7 mistakes that can cost you in a custody battle
Custody cases are emotionally fraught, difficult for everyone involved and can be very expensive.
In my experience, parents make the following mistakes during this process, which ultimately harm their position with the third-party professionals involved with their case and ultimately the Court:
1. Inappropriate communications with your spouse. Remember the Three F’s: Friendly, Factual and Firm. No matter how difficult this may be, it’s important to maintain respectful communications with your spouse, both verbally and in writing.
2. Being inflexible. Ultimately, changes in parenting plans should always reflect what’s in the best interest of your child. That may sometimes conflict with what you may want, for instance, your child’s participation in a family activity with your spouse may interfere with your own parenting time. A parent who is willing to put the child first is a parent who is considered to be capable of co-parenting effectively and have good judgment.
3. Not keeping a journal. It’s important to self-document what is happening in your family during a custody dispute. Is your spouse constantly late for or missing parenting time? Do your children or teachers report things to you that are troubling? For evidentiary purposes, your journal should reflect incidents as they occur on a relatively contemporaneous basis.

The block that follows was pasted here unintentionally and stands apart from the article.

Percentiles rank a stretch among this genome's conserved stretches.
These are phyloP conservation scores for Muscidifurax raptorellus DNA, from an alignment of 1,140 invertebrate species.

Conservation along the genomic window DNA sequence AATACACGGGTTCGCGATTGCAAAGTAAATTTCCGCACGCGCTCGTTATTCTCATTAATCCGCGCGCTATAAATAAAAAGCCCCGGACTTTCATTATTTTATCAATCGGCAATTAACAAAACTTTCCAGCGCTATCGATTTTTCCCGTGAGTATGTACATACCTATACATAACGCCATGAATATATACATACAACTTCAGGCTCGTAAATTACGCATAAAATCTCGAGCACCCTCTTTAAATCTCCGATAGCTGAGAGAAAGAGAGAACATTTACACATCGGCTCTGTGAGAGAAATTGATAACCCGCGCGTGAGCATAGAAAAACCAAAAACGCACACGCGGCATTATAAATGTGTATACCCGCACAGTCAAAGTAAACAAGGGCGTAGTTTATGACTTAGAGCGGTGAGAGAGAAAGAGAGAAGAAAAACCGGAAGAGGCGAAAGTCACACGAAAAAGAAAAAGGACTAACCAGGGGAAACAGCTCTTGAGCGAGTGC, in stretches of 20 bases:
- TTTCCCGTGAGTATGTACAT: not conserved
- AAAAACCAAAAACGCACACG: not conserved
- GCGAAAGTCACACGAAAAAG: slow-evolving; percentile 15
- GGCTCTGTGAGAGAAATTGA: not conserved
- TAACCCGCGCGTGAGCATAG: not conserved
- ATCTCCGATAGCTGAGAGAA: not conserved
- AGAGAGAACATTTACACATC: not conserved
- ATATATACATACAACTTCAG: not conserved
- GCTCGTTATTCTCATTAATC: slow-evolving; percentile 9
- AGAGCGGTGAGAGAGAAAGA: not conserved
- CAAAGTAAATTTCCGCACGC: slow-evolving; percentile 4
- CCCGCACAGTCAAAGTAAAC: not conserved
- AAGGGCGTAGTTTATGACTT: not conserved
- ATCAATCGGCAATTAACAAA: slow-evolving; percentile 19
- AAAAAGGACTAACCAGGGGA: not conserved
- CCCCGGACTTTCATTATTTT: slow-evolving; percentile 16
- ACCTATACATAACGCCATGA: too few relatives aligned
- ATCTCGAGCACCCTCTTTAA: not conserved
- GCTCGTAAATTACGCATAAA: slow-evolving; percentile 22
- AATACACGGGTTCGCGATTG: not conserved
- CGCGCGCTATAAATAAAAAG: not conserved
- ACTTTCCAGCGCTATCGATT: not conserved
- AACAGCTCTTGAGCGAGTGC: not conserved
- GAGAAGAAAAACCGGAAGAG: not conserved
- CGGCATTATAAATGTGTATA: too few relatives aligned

4. Not paying support obligations despite an ability to pay. If there are court orders in place, pay them during a custody case unless you do not have an ability to pay, and in that case, a modification motion must be filed.
5. Not communicating with your child’s school and medical care providers. You do not need to be the classroom parent or volunteer, but make sure you are on the school list serve and receive important communications from your child’s teachers. Be aware of how to check the status of grades and homework online. In terms of medical care, again you do not need to be the parent who routinely takes your child to medical appointments. But follow up with the medical care provider, make sure you are an emergency contact, and understand any special needs issues.
6. Putting too much information on social media. Don’t document your life on social media while going through a custody battle. Posts or pictures of you, with or without your children, could impact how professionals involved in your case view your judgment as a parent.
7. Not being a good gate keeper. A parent who constantly criticizes and demeans the other parent in the presence of or directly to the children is inflexible in creating reasonable parenting time for the other parent, and who does not confer with the other parent on important parenting decisions, may not considered to be a “good gate keeper”. Parents who are not good gate keepers hinder their own custody case, as a Court may not be inclined to award custody to a parent who is seen as alienating the children from the other parent as opposed to promoting a healthy relationship between the children and the other parent.